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Open’s best albums of 2006

Open presents its Top 10 albums of 2006. Kevin Federline’s Playing With Fire didn’t make the cut. Neither did - brace yourself - Arctic Monkeys.

Music statiticians will need all their fingers and toes to count up this year’s UK chart-topping albums by indie boy bands. Pleasingly, most were by homegrown acts, with first releases from Orson, Hard Fi and, of course, Arctic Monkeys fighting off the competition, and winners from comparative old hands like Kasabian, Muse and Lostprophets. The even more experienced Neil Diamond, David Gilmour, Paul Simon and Bob Dylan found themselves with career-reviving Top 3 successes.

New British talent Corinne Bailey Rae and Sandi Thom, Girls Aloud, American tremerer Christina Aguilera and Scissor Sister Ana Matronic were the only women to find themselves looking down at the rest of the chart - although nods should go to the year’s best-selling female, and by no means dead, Pink and the new-look Nelly Furtardo, who traded hippy bird-talk for sexy, Timbaland-produced R&B to surprising effect.

And to show that pop wasn’t dead, Take That surprised everyone, perhaps not least their underperforming fifth original member, with the year’s highest first-week sales of 443,000 in the seven days before Christmas. The ten-years-younger Westlife settled for the festive runner-up slot, with Oasis’s strangely selected, not-quite-greatest-hits contraption completing the Top 3.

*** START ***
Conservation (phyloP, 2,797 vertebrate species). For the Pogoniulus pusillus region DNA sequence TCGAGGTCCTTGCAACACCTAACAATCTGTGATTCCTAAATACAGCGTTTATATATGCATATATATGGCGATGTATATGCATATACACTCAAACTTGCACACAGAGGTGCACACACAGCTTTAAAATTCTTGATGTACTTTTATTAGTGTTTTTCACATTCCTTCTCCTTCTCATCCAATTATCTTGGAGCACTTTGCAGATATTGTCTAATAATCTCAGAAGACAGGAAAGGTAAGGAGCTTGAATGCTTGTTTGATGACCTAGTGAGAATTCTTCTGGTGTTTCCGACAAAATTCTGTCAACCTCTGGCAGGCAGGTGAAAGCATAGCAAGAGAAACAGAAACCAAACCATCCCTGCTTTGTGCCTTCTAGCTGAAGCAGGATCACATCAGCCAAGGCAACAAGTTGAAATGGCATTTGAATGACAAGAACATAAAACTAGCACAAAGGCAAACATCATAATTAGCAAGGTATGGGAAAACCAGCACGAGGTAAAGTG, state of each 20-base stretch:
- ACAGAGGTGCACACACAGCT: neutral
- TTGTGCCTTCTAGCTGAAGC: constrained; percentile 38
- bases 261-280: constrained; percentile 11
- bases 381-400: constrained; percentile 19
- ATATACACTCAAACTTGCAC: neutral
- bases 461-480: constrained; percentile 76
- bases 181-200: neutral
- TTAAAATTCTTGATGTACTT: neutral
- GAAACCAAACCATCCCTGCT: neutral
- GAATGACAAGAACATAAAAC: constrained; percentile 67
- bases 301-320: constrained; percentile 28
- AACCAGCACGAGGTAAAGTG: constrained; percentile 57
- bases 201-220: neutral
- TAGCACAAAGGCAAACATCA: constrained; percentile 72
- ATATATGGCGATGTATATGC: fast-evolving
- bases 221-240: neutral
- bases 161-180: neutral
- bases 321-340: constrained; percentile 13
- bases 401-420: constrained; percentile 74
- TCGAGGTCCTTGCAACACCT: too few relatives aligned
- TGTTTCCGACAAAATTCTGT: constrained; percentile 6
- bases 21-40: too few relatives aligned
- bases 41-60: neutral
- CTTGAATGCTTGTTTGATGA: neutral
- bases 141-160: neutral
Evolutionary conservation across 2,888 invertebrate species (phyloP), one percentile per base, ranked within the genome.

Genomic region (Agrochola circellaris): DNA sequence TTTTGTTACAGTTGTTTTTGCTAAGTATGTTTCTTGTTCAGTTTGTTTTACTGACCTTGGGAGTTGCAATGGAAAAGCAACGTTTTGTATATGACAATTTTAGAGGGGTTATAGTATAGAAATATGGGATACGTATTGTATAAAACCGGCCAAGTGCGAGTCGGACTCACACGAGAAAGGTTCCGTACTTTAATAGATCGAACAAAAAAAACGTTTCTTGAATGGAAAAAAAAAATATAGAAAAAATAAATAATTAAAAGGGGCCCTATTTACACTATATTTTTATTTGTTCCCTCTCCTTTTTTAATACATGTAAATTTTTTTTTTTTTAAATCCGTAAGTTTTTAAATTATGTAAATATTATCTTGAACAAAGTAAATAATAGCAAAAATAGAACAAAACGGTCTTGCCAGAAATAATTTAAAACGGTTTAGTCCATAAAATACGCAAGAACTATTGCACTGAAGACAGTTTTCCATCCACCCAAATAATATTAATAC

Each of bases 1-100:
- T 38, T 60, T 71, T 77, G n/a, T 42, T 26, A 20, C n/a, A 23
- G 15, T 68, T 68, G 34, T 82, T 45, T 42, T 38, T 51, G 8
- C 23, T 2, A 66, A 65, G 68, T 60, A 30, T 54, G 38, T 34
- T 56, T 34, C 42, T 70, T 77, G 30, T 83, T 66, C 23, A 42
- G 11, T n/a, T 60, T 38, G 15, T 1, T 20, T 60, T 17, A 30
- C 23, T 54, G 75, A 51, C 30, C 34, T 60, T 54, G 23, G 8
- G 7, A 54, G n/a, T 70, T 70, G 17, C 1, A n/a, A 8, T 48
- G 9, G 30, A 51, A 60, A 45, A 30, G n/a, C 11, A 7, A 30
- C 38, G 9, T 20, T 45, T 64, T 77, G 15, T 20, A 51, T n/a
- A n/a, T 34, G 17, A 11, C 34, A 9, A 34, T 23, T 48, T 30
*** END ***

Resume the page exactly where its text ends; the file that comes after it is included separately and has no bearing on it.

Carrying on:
More than anything, though, it was an excellent year for new music. Five our our ten favourite albums were debut releases. And ignoring sales, which mean nothing, of course, we were reminded that you don’t have to have guitars and testicles to make a great album.

10  WHITE BREAD BLACK BEER  Scritti Politti
Never one to rush his work (17 years, two albums), Scritti Politti’s Green Gartside never disappoints when he does pull his finger out. The Mercury Music Prize-nominated White Bread Black Beer is an unfussy affair that could as much have been made 20 years ago as in 2006. Never a bad thing. Essentially, it’s one man and his keyboard, plus the odd guitar chord; a slower, stripped-down version of Cupid & Psyche 85, you might say. Unpretentious, wonderfully tuneful and lyrically intriguing. At the heart of it all is Green’s unique honey-like voice. He shouldn’t leave it so long next time.

9  ALRIGHT, STILL  Lily Allen
Comic’s daughter Lily Allen can’t milk the cynical, chav-about-town act for long: ex-boyfriend-bashing and tales of spats with slags in nightclubs probably have a one-album limit. But for the gobby 21-year-old’s debut, this will do just fine. Sometimes the lyrics seem to rhyme for rhyming’s sake, but it’s generally witty stuff, with delicious hooks from start to finish. And in Smile and LDN, it contains two of the year’s best singles. Dubbing her the female Mike Skinner doesn’t quite do her credit.